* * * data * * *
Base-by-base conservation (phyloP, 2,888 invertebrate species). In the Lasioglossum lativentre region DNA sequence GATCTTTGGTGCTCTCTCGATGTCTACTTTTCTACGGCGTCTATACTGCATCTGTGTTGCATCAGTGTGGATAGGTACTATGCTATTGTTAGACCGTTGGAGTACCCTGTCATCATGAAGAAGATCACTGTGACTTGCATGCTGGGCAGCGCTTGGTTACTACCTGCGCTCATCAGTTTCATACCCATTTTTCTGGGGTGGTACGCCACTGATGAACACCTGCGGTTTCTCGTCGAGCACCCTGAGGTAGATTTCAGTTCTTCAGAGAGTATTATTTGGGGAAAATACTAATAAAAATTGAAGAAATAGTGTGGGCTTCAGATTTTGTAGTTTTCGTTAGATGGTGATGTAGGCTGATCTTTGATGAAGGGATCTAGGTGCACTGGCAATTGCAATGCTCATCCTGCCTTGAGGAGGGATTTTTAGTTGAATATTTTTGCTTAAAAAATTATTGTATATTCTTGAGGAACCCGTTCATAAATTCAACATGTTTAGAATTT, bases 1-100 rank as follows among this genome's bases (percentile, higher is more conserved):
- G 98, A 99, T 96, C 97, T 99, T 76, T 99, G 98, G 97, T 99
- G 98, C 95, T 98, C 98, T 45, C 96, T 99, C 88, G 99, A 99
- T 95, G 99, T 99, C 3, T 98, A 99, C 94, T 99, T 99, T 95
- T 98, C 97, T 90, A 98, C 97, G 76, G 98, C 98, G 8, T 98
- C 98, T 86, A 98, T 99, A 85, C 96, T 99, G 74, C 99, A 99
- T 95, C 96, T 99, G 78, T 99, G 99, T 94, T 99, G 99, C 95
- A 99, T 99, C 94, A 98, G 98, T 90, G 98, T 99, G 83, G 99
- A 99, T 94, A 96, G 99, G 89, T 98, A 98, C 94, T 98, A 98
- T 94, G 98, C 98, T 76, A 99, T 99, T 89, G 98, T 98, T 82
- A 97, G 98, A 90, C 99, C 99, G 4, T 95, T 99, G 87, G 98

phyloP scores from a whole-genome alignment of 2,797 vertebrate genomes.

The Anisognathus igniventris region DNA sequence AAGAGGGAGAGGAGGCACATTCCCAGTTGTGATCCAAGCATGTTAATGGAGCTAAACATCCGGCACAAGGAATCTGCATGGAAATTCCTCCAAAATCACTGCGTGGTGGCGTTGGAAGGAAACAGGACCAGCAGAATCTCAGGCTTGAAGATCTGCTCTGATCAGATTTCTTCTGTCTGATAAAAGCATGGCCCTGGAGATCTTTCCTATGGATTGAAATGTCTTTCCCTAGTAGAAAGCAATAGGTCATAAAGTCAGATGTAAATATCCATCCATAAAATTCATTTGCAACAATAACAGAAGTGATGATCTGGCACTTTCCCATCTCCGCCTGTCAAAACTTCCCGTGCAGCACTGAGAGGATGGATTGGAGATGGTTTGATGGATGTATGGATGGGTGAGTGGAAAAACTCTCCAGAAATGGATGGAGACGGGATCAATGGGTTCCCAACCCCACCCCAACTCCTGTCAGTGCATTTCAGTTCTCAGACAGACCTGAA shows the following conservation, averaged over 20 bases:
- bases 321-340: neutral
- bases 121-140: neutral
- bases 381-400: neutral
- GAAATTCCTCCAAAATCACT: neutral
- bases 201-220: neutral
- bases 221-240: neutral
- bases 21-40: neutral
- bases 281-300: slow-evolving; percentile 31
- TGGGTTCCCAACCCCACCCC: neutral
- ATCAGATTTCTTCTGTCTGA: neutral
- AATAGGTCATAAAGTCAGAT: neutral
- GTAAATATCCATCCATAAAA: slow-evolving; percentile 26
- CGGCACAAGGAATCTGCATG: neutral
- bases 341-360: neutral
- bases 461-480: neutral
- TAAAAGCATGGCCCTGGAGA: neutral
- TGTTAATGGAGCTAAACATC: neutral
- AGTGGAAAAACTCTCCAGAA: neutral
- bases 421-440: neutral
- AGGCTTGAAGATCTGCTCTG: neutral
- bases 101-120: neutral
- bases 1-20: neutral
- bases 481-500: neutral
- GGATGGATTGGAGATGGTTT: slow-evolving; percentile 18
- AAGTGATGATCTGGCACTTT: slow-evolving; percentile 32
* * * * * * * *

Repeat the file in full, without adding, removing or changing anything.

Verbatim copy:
Base-by-base conservation (phyloP, 2,888 invertebrate species). In the Lasioglossum lativentre region DNA sequence GATCTTTGGTGCTCTCTCGATGTCTACTTTTCTACGGCGTCTATACTGCATCTGTGTTGCATCAGTGTGGATAGGTACTATGCTATTGTTAGACCGTTGGAGTACCCTGTCATCATGAAGAAGATCACTGTGACTTGCATGCTGGGCAGCGCTTGGTTACTACCTGCGCTCATCAGTTTCATACCCATTTTTCTGGGGTGGTACGCCACTGATGAACACCTGCGGTTTCTCGTCGAGCACCCTGAGGTAGATTTCAGTTCTTCAGAGAGTATTATTTGGGGAAAATACTAATAAAAATTGAAGAAATAGTGTGGGCTTCAGATTTTGTAGTTTTCGTTAGATGGTGATGTAGGCTGATCTTTGATGAAGGGATCTAGGTGCACTGGCAATTGCAATGCTCATCCTGCCTTGAGGAGGGATTTTTAGTTGAATATTTTTGCTTAAAAAATTATTGTATATTCTTGAGGAACCCGTTCATAAATTCAACATGTTTAGAATTT, bases 1-100 rank as follows among this genome's bases (percentile, higher is more conserved):
- G 98, A 99, T 96, C 97, T 99, T 76, T 99, G 98, G 97, T 99
- G 98, C 95, T 98, C 98, T 45, C 96, T 99, C 88, G 99, A 99
- T 95, G 99, T 99, C 3, T 98, A 99, C 94, T 99, T 99, T 95
- T 98, C 97, T 90, A 98, C 97, G 76, G 98, C 98, G 8, T 98
- C 98, T 86, A 98, T 99, A 85, C 96, T 99, G 74, C 99, A 99
- T 95, C 96, T 99, G 78, T 99, G 99, T 94, T 99, G 99, C 95
- A 99, T 99, C 94, A 98, G 98, T 90, G 98, T 99, G 83, G 99
- A 99, T 94, A 96, G 99, G 89, T 98, A 98, C 94, T 98, A 98
- T 94, G 98, C 98, T 76, A 99, T 99, T 89, G 98, T 98, T 82
- A 97, G 98, A 90, C 99, C 99, G 4, T 95, T 99, G 87, G 98

phyloP scores from a whole-genome alignment of 2,797 vertebrate genomes.

The Anisognathus igniventris region DNA sequence AAGAGGGAGAGGAGGCACATTCCCAGTTGTGATCCAAGCATGTTAATGGAGCTAAACATCCGGCACAAGGAATCTGCATGGAAATTCCTCCAAAATCACTGCGTGGTGGCGTTGGAAGGAAACAGGACCAGCAGAATCTCAGGCTTGAAGATCTGCTCTGATCAGATTTCTTCTGTCTGATAAAAGCATGGCCCTGGAGATCTTTCCTATGGATTGAAATGTCTTTCCCTAGTAGAAAGCAATAGGTCATAAAGTCAGATGTAAATATCCATCCATAAAATTCATTTGCAACAATAACAGAAGTGATGATCTGGCACTTTCCCATCTCCGCCTGTCAAAACTTCCCGTGCAGCACTGAGAGGATGGATTGGAGATGGTTTGATGGATGTATGGATGGGTGAGTGGAAAAACTCTCCAGAAATGGATGGAGACGGGATCAATGGGTTCCCAACCCCACCCCAACTCCTGTCAGTGCATTTCAGTTCTCAGACAGACCTGAA shows the following conservation, averaged over 20 bases:
- bases 321-340: neutral
- bases 121-140: neutral
- bases 381-400: neutral
- GAAATTCCTCCAAAATCACT: neutral
- bases 201-220: neutral
- bases 221-240: neutral
- bases 21-40: neutral
- bases 281-300: slow-evolving; percentile 31
- TGGGTTCCCAACCCCACCCC: neutral
- ATCAGATTTCTTCTGTCTGA: neutral
- AATAGGTCATAAAGTCAGAT: neutral
- GTAAATATCCATCCATAAAA: slow-evolving; percentile 26
- CGGCACAAGGAATCTGCATG: neutral
- bases 341-360: neutral
- bases 461-480: neutral
- TAAAAGCATGGCCCTGGAGA: neutral
- TGTTAATGGAGCTAAACATC: neutral
- AGTGGAAAAACTCTCCAGAA: neutral
- bases 421-440: neutral
- AGGCTTGAAGATCTGCTCTG: neutral
- bases 101-120: neutral
- bases 1-20: neutral
- bases 481-500: neutral
- GGATGGATTGGAGATGGTTT: slow-evolving; percentile 18
- AAGTGATGATCTGGCACTTT: slow-evolving; percentile 32